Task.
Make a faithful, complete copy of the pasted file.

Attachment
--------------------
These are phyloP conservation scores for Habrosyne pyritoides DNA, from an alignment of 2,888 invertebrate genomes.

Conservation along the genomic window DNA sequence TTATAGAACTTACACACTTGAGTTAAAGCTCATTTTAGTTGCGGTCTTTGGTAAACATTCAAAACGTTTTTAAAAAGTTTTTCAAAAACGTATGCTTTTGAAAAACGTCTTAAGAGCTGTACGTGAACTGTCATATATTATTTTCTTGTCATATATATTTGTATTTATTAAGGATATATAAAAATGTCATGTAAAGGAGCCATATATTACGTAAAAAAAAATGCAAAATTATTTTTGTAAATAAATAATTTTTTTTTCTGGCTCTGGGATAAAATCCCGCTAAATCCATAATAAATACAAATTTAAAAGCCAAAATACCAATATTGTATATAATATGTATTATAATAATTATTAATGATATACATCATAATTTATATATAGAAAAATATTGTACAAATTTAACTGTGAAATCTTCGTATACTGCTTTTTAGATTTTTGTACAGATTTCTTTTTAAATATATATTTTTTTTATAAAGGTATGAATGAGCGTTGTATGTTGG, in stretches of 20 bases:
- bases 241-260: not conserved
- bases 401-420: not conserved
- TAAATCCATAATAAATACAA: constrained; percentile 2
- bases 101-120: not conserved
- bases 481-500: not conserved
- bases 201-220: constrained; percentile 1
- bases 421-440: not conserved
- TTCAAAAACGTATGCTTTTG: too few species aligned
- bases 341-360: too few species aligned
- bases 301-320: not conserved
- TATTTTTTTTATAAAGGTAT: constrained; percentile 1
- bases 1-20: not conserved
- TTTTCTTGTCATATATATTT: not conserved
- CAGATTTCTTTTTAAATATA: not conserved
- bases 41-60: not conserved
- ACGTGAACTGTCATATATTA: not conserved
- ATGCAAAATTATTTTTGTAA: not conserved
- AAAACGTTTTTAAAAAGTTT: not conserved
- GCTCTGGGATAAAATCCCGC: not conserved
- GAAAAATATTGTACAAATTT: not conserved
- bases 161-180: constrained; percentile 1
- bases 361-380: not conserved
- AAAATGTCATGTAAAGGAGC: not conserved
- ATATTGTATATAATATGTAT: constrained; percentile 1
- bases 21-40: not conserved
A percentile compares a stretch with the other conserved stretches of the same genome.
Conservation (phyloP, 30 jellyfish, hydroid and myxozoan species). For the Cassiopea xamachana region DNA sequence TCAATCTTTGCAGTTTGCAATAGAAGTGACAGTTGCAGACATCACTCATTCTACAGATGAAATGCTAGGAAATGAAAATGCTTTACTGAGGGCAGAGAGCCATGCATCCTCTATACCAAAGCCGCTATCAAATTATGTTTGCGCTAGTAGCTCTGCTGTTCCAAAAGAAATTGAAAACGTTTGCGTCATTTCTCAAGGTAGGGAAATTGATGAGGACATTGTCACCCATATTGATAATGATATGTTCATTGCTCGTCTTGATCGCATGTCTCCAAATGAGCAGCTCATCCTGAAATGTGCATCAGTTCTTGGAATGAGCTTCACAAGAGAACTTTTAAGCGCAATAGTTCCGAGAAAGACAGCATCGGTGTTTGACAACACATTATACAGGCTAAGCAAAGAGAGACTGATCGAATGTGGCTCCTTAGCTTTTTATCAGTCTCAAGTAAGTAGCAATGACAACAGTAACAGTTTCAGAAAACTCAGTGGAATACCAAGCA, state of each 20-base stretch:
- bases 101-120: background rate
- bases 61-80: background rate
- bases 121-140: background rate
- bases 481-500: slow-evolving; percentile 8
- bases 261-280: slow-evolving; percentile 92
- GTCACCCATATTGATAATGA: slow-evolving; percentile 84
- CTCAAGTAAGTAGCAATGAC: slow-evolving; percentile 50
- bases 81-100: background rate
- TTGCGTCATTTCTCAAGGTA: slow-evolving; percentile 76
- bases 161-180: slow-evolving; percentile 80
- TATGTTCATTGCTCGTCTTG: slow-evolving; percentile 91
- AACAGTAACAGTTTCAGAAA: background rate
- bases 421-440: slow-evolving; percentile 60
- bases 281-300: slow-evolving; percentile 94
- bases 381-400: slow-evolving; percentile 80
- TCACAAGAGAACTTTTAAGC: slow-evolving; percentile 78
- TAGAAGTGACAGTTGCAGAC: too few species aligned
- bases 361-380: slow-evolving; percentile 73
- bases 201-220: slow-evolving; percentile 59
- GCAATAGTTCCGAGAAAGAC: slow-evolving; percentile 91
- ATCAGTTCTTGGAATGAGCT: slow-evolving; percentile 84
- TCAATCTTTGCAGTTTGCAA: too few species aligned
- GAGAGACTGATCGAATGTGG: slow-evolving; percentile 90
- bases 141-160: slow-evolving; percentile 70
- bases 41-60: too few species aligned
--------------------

These are phyloP conservation scores for Habrosyne pyritoides DNA, from an alignment of 2,888 invertebrate genomes.

Conservation along the genomic window DNA sequence TTATAGAACTTACACACTTGAGTTAAAGCTCATTTTAGTTGCGGTCTTTGGTAAACATTCAAAACGTTTTTAAAAAGTTTTTCAAAAACGTATGCTTTTGAAAAACGTCTTAAGAGCTGTACGTGAACTGTCATATATTATTTTCTTGTCATATATATTTGTATTTATTAAGGATATATAAAAATGTCATGTAAAGGAGCCATATATTACGTAAAAAAAAATGCAAAATTATTTTTGTAAATAAATAATTTTTTTTTCTGGCTCTGGGATAAAATCCCGCTAAATCCATAATAAATACAAATTTAAAAGCCAAAATACCAATATTGTATATAATATGTATTATAATAATTATTAATGATATACATCATAATTTATATATAGAAAAATATTGTACAAATTTAACTGTGAAATCTTCGTATACTGCTTTTTAGATTTTTGTACAGATTTCTTTTTAAATATATATTTTTTTTATAAAGGTATGAATGAGCGTTGTATGTTGG, in stretches of 20 bases:
- bases 241-260: not conserved
- bases 401-420: not conserved
- TAAATCCATAATAAATACAA: constrained; percentile 2
- bases 101-120: not conserved
- bases 481-500: not conserved
- bases 201-220: constrained; percentile 1
- bases 421-440: not conserved
- TTCAAAAACGTATGCTTTTG: too few species aligned
- bases 341-360: too few species aligned
- bases 301-320: not conserved
- TATTTTTTTTATAAAGGTAT: constrained; percentile 1
- bases 1-20: not conserved
- TTTTCTTGTCATATATATTT: not conserved
- CAGATTTCTTTTTAAATATA: not conserved
- bases 41-60: not conserved
- ACGTGAACTGTCATATATTA: not conserved
- ATGCAAAATTATTTTTGTAA: not conserved
- AAAACGTTTTTAAAAAGTTT: not conserved
- GCTCTGGGATAAAATCCCGC: not conserved
- GAAAAATATTGTACAAATTT: not conserved
- bases 161-180: constrained; percentile 1
- bases 361-380: not conserved
- AAAATGTCATGTAAAGGAGC: not conserved
- ATATTGTATATAATATGTAT: constrained; percentile 1
- bases 21-40: not conserved
A percentile compares a stretch with the other conserved stretches of the same genome.
Conservation (phyloP, 30 jellyfish, hydroid and myxozoan species). For the Cassiopea xamachana region DNA sequence TCAATCTTTGCAGTTTGCAATAGAAGTGACAGTTGCAGACATCACTCATTCTACAGATGAAATGCTAGGAAATGAAAATGCTTTACTGAGGGCAGAGAGCCATGCATCCTCTATACCAAAGCCGCTATCAAATTATGTTTGCGCTAGTAGCTCTGCTGTTCCAAAAGAAATTGAAAACGTTTGCGTCATTTCTCAAGGTAGGGAAATTGATGAGGACATTGTCACCCATATTGATAATGATATGTTCATTGCTCGTCTTGATCGCATGTCTCCAAATGAGCAGCTCATCCTGAAATGTGCATCAGTTCTTGGAATGAGCTTCACAAGAGAACTTTTAAGCGCAATAGTTCCGAGAAAGACAGCATCGGTGTTTGACAACACATTATACAGGCTAAGCAAAGAGAGACTGATCGAATGTGGCTCCTTAGCTTTTTATCAGTCTCAAGTAAGTAGCAATGACAACAGTAACAGTTTCAGAAAACTCAGTGGAATACCAAGCA, state of each 20-base stretch:
- bases 101-120: background rate
- bases 61-80: background rate
- bases 121-140: background rate
- bases 481-500: slow-evolving; percentile 8
- bases 261-280: slow-evolving; percentile 92
- GTCACCCATATTGATAATGA: slow-evolving; percentile 84
- CTCAAGTAAGTAGCAATGAC: slow-evolving; percentile 50
- bases 81-100: background rate
- TTGCGTCATTTCTCAAGGTA: slow-evolving; percentile 76
- bases 161-180: slow-evolving; percentile 80
- TATGTTCATTGCTCGTCTTG: slow-evolving; percentile 91
- AACAGTAACAGTTTCAGAAA: background rate
- bases 421-440: slow-evolving; percentile 60
- bases 281-300: slow-evolving; percentile 94
- bases 381-400: slow-evolving; percentile 80
- TCACAAGAGAACTTTTAAGC: slow-evolving; percentile 78
- TAGAAGTGACAGTTGCAGAC: too few species aligned
- bases 361-380: slow-evolving; percentile 73
- bases 201-220: slow-evolving; percentile 59
- GCAATAGTTCCGAGAAAGAC: slow-evolving; percentile 91
- ATCAGTTCTTGGAATGAGCT: slow-evolving; percentile 84
- TCAATCTTTGCAGTTTGCAA: too few species aligned
- GAGAGACTGATCGAATGTGG: slow-evolving; percentile 90
- bases 141-160: slow-evolving; percentile 70
- bases 41-60: too few species aligned